But, once again, the increased distance has nothing to do with hardness per se. It's the strength that gets the distances, and strength is coincidentally correlated to hardness.

Can I Get This Advantage from Hardness Treatments for Existing Clubs?

You mean like "Black Ice" or case hardening or cryogenic hardening? Nope. Except for the pure psychological advantage, the advantages of hardness are really advantages of strength. And that strength has to be the entire depth of the face to be of significant help.

Surface treatments like "Black Ice" are much too thin for significant strength strength increase. Even treatments like case-hardening the head only affect the surface [5], thus are too thin to help.

But cryogenic hardening claims to strengthen the metallic structure throughout the clubhead.  I'm skeptical, but let's assume it does. I must repeat that the advantage of stronger materials is only that you can make the clubhead lighter or bigger or more flexible. Any treatment of an existing clubhead, even if it could increase strength throughout the material, would have no effect on distance, because you're not changing the geometry of the clubhead.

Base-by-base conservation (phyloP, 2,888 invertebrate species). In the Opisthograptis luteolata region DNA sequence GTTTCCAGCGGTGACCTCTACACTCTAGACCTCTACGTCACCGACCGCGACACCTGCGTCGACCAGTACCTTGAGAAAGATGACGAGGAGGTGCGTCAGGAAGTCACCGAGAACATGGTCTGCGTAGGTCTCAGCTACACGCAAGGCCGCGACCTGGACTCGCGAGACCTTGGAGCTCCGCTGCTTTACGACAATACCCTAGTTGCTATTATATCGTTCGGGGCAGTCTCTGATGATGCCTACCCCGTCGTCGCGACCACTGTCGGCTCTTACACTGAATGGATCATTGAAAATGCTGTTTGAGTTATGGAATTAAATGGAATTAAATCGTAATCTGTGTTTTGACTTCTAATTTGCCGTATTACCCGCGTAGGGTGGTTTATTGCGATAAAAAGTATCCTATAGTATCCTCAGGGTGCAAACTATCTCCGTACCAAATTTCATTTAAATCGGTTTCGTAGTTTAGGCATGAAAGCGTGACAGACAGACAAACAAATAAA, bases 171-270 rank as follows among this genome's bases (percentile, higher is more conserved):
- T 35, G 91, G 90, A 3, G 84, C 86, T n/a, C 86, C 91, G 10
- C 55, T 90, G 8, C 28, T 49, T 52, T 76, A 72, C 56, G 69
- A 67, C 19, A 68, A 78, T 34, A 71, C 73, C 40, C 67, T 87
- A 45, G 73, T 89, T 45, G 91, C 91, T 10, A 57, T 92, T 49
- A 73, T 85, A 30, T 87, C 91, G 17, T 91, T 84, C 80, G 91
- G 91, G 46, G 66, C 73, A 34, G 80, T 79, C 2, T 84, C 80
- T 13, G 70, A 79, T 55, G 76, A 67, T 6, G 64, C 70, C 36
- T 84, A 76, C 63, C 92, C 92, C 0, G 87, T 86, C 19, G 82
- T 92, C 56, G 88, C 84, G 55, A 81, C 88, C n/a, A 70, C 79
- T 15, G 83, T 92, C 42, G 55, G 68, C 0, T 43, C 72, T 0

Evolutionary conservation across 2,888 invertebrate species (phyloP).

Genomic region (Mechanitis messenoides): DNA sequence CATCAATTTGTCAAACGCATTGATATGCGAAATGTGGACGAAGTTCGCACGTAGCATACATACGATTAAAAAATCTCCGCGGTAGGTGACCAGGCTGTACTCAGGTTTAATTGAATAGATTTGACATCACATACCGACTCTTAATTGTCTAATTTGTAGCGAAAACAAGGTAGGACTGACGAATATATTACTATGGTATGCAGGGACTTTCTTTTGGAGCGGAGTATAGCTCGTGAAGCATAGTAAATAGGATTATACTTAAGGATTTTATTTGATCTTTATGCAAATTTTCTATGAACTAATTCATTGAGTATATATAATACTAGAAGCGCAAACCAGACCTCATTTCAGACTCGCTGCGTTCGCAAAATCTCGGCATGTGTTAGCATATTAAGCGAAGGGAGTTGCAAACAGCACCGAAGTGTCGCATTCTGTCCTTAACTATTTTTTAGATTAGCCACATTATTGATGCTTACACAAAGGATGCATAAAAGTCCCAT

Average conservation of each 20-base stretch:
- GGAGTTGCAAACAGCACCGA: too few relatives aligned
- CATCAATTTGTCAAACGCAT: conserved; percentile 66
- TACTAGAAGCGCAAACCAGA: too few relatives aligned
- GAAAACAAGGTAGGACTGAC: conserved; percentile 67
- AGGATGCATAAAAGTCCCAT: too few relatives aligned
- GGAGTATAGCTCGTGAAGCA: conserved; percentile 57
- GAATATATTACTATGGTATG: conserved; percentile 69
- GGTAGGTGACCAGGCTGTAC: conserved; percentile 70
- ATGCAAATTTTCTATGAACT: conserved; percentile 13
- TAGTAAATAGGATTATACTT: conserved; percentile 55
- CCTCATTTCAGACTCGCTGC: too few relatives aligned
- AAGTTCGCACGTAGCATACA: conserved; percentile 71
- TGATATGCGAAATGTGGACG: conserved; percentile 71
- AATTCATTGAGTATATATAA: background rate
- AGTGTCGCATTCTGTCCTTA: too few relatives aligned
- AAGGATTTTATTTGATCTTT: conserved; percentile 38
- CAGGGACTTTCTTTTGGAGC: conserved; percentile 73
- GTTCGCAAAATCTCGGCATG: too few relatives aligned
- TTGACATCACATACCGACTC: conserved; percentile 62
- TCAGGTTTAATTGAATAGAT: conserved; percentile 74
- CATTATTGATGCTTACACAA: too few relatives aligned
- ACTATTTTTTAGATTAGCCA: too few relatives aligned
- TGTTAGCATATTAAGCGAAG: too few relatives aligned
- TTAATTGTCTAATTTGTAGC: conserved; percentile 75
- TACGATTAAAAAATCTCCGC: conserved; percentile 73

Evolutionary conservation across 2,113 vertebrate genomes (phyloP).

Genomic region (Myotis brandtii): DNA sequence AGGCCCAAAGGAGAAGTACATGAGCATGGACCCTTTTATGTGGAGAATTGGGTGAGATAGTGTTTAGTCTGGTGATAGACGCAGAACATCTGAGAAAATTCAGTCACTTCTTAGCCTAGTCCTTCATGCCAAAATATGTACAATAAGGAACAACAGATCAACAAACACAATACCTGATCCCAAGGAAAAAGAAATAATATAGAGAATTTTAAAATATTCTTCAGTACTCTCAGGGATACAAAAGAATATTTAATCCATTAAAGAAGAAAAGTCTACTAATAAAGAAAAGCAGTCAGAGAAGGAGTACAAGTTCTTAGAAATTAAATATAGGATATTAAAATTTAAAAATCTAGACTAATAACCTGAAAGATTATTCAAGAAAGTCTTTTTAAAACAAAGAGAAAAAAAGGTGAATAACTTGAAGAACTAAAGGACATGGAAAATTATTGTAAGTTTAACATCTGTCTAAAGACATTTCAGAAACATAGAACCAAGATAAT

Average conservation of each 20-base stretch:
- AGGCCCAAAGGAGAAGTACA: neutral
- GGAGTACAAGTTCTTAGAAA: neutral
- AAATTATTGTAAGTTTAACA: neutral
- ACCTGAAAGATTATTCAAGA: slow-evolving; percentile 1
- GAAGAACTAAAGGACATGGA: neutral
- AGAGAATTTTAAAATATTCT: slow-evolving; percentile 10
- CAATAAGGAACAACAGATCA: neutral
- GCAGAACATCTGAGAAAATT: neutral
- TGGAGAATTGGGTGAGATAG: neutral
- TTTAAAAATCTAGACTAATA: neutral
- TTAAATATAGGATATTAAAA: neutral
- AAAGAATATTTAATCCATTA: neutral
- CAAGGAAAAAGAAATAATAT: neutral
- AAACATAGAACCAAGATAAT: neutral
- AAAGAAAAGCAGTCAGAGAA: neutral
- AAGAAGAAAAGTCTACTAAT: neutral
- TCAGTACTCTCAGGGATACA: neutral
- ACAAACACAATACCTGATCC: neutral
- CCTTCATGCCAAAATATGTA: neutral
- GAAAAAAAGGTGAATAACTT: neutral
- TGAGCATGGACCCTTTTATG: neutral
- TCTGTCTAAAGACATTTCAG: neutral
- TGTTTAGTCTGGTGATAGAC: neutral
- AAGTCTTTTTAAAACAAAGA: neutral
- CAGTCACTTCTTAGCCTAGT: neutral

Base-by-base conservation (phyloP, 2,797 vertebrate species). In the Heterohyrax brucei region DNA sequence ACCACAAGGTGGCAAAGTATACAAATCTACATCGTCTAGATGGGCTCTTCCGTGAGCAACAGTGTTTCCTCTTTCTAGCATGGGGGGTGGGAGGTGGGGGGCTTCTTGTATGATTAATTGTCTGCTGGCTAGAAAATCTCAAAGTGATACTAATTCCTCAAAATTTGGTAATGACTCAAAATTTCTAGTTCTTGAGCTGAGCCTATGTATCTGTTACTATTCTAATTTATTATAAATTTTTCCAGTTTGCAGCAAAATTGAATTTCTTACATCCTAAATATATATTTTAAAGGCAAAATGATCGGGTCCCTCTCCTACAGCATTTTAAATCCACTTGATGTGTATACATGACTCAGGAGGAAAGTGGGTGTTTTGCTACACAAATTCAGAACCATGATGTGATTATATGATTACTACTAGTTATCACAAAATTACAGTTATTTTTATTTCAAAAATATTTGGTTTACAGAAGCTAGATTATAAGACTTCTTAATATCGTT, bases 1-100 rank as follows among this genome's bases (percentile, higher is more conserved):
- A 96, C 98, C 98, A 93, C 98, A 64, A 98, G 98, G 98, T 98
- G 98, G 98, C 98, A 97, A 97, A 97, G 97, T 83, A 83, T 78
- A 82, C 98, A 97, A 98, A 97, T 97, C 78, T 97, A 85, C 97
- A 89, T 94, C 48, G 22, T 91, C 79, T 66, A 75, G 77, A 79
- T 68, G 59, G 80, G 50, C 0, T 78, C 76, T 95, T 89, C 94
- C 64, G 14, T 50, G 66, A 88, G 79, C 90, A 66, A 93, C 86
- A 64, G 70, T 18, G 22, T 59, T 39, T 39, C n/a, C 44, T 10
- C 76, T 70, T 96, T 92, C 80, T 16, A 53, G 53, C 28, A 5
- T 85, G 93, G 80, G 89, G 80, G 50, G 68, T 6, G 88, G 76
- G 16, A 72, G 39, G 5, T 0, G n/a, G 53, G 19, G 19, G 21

I'd like to point out that Dean Symonds, Dave Miko, and others on ShopTalk have already made many of these points. But I wanted to pull them together in one coherent explanation. In addition to the posts from these gentlemen, I did a bit of book research.

1. Brady, "Materials Handbook".

2. Cochran & Stobbs, "The Search for the Perfect Swing".

3. Patton, "Materials in Industry".

4. Potter, "Fundamentals of Engineering".

5. Subbarao, et al, "Experiments in Materials Science".

6. Van Vlack, "Elements of Materials Science".

7. Farrally & Cochran, "Science and Golf II", Chapters 61, 62, and63.